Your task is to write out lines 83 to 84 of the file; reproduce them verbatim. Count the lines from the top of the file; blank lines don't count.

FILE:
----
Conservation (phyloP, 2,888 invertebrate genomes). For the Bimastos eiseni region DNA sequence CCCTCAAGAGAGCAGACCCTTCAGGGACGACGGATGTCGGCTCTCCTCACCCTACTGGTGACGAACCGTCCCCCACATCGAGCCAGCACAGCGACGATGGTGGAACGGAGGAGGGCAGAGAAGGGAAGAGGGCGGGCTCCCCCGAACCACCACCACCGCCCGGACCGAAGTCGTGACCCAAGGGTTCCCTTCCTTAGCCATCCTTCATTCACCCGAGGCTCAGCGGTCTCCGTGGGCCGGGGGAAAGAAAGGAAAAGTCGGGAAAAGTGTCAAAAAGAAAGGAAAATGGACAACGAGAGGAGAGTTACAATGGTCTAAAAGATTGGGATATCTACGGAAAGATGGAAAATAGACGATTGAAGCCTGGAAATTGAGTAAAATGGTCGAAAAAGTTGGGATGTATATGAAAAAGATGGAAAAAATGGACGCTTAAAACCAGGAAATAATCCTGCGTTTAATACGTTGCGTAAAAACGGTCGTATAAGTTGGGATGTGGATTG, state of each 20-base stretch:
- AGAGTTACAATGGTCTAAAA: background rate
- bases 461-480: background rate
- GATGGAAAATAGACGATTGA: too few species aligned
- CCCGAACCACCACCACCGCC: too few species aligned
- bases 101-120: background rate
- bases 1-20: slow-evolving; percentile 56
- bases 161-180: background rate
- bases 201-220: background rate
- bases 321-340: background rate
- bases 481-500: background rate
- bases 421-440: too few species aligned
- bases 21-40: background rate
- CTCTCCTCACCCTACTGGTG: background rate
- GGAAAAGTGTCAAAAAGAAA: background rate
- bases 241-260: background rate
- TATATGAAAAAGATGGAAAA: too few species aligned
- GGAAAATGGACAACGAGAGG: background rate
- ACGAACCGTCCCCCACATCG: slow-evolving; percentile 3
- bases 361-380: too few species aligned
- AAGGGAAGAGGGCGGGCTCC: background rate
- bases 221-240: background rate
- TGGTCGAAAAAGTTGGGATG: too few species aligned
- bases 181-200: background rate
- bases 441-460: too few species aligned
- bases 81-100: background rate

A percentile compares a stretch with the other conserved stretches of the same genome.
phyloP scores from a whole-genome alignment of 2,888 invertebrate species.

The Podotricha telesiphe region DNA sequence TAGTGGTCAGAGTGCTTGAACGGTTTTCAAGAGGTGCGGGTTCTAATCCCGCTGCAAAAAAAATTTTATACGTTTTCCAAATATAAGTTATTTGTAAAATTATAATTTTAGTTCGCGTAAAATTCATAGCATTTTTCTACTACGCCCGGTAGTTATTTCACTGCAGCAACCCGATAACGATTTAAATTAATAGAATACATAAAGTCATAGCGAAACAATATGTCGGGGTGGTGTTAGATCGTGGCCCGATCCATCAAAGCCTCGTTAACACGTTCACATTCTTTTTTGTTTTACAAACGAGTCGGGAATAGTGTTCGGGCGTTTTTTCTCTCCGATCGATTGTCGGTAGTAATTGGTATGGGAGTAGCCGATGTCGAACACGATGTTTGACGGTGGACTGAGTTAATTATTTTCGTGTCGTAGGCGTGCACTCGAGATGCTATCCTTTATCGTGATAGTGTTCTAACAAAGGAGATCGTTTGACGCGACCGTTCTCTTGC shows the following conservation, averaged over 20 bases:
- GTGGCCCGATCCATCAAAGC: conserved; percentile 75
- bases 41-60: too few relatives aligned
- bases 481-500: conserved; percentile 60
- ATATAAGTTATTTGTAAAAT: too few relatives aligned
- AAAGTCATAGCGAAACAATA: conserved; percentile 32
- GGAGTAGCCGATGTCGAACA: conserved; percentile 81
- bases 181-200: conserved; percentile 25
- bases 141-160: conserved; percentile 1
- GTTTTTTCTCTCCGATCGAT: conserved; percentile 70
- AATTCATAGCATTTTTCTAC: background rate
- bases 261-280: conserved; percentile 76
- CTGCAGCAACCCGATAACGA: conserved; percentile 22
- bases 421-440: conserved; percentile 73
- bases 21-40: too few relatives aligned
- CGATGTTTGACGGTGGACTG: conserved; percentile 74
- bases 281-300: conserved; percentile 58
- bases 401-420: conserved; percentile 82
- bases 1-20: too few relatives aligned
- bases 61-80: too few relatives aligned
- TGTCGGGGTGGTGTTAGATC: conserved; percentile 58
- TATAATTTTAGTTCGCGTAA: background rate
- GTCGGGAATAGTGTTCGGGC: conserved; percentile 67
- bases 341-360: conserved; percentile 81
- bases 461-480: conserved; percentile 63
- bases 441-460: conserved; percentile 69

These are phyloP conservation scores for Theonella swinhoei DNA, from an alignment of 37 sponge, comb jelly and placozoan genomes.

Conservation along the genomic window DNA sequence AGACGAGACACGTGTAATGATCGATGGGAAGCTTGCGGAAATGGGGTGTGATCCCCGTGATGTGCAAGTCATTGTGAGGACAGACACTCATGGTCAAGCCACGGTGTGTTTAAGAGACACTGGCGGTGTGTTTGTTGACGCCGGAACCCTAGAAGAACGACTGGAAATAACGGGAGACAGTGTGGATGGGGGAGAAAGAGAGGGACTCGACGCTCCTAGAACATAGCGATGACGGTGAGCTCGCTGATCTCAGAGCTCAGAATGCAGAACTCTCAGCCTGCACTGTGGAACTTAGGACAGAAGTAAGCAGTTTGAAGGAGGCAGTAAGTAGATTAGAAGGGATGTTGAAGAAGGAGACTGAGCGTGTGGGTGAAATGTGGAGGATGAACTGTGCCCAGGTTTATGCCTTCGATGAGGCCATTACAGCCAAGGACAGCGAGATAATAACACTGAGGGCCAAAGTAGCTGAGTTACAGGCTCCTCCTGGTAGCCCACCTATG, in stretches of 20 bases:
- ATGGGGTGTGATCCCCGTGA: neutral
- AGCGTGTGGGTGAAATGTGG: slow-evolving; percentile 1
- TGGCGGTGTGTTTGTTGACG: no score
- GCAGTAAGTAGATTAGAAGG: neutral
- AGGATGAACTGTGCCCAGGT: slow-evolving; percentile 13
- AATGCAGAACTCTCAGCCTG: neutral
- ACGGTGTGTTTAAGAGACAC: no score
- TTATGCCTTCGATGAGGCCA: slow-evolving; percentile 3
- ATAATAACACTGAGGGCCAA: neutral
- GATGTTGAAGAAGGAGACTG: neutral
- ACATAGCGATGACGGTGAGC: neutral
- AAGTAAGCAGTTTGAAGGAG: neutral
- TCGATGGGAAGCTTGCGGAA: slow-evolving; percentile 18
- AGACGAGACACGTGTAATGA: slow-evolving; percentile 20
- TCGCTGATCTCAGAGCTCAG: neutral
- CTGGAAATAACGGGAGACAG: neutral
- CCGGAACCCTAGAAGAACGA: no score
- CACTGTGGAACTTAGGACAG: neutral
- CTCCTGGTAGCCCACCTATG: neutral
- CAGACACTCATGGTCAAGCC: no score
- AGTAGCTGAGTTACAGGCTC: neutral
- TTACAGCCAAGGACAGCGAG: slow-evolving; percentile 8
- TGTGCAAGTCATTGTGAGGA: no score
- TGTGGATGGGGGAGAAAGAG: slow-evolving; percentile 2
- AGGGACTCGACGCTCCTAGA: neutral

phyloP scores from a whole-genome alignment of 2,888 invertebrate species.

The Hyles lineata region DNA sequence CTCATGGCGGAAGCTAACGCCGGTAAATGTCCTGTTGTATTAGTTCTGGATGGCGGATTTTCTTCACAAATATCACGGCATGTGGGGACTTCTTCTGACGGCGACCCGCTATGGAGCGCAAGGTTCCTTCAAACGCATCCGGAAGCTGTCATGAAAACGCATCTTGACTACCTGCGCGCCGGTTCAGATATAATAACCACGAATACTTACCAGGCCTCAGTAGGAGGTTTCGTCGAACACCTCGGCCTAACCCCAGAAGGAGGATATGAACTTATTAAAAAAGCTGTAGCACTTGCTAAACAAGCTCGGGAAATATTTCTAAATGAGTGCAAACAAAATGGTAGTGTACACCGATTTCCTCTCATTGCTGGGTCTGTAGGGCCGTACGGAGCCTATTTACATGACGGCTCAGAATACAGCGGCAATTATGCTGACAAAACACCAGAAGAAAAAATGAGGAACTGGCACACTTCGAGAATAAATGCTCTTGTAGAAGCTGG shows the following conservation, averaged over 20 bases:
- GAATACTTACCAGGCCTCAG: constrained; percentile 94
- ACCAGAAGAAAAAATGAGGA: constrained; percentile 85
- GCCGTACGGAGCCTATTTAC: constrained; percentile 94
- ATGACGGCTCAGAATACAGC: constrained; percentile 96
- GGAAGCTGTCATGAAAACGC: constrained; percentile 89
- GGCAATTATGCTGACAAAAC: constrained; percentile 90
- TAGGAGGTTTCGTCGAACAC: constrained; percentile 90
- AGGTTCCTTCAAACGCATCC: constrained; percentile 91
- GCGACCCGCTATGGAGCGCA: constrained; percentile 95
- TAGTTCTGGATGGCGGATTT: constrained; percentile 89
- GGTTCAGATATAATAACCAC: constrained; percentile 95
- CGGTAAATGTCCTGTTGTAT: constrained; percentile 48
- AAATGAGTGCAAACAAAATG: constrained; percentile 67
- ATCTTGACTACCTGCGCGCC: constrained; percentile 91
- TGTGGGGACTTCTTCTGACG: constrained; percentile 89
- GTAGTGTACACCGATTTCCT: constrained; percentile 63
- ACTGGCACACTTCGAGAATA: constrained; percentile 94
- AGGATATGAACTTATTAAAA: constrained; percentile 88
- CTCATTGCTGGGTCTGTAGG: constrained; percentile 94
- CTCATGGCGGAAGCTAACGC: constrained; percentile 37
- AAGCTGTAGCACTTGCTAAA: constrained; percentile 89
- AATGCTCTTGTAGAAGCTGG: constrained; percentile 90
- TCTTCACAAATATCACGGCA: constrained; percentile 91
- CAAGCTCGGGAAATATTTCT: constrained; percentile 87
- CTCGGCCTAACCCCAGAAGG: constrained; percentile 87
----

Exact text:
The Hyles lineata region DNA sequence CTCATGGCGGAAGCTAACGCCGGTAAATGTCCTGTTGTATTAGTTCTGGATGGCGGATTTTCTTCACAAATATCACGGCATGTGGGGACTTCTTCTGACGGCGACCCGCTATGGAGCGCAAGGTTCCTTCAAACGCATCCGGAAGCTGTCATGAAAACGCATCTTGACTACCTGCGCGCCGGTTCAGATATAATAACCACGAATACTTACCAGGCCTCAGTAGGAGGTTTCGTCGAACACCTCGGCCTAACCCCAGAAGGAGGATATGAACTTATTAAAAAAGCTGTAGCACTTGCTAAACAAGCTCGGGAAATATTTCTAAATGAGTGCAAACAAAATGGTAGTGTACACCGATTTCCTCTCATTGCTGGGTCTGTAGGGCCGTACGGAGCCTATTTACATGACGGCTCAGAATACAGCGGCAATTATGCTGACAAAACACCAGAAGAAAAAATGAGGAACTGGCACACTTCGAGAATAAATGCTCTTGTAGAAGCTGG shows the following conservation, averaged over 20 bases:
- GAATACTTACCAGGCCTCAG: constrained; percentile 94